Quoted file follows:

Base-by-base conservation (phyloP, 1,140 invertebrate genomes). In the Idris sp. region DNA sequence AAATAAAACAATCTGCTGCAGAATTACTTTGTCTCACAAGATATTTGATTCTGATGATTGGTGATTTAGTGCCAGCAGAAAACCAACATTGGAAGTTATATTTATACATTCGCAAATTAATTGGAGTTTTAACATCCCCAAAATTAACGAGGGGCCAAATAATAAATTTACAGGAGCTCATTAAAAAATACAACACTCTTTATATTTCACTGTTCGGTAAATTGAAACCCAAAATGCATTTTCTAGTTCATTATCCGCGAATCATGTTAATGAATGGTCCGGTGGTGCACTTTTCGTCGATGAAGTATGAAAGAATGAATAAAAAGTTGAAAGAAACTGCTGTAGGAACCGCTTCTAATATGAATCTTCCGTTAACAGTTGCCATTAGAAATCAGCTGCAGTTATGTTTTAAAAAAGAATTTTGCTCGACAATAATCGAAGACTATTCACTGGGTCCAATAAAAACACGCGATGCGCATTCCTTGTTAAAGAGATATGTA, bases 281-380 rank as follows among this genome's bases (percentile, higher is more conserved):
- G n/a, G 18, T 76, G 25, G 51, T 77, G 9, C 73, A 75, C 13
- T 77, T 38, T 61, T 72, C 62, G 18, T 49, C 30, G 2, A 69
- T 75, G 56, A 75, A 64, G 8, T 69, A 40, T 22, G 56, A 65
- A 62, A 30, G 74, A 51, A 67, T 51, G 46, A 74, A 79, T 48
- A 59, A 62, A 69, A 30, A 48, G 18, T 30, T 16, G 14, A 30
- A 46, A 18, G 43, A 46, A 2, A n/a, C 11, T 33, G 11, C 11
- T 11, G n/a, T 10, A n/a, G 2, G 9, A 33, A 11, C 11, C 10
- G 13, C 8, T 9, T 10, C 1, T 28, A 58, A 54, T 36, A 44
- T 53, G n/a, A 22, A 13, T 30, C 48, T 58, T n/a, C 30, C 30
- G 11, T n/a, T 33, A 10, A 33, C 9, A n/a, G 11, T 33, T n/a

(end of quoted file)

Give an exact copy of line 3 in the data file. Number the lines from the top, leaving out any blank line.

- T 77, T 38, T 61, T 72, C 62, G 18, T 49, C 30, G 2, A 69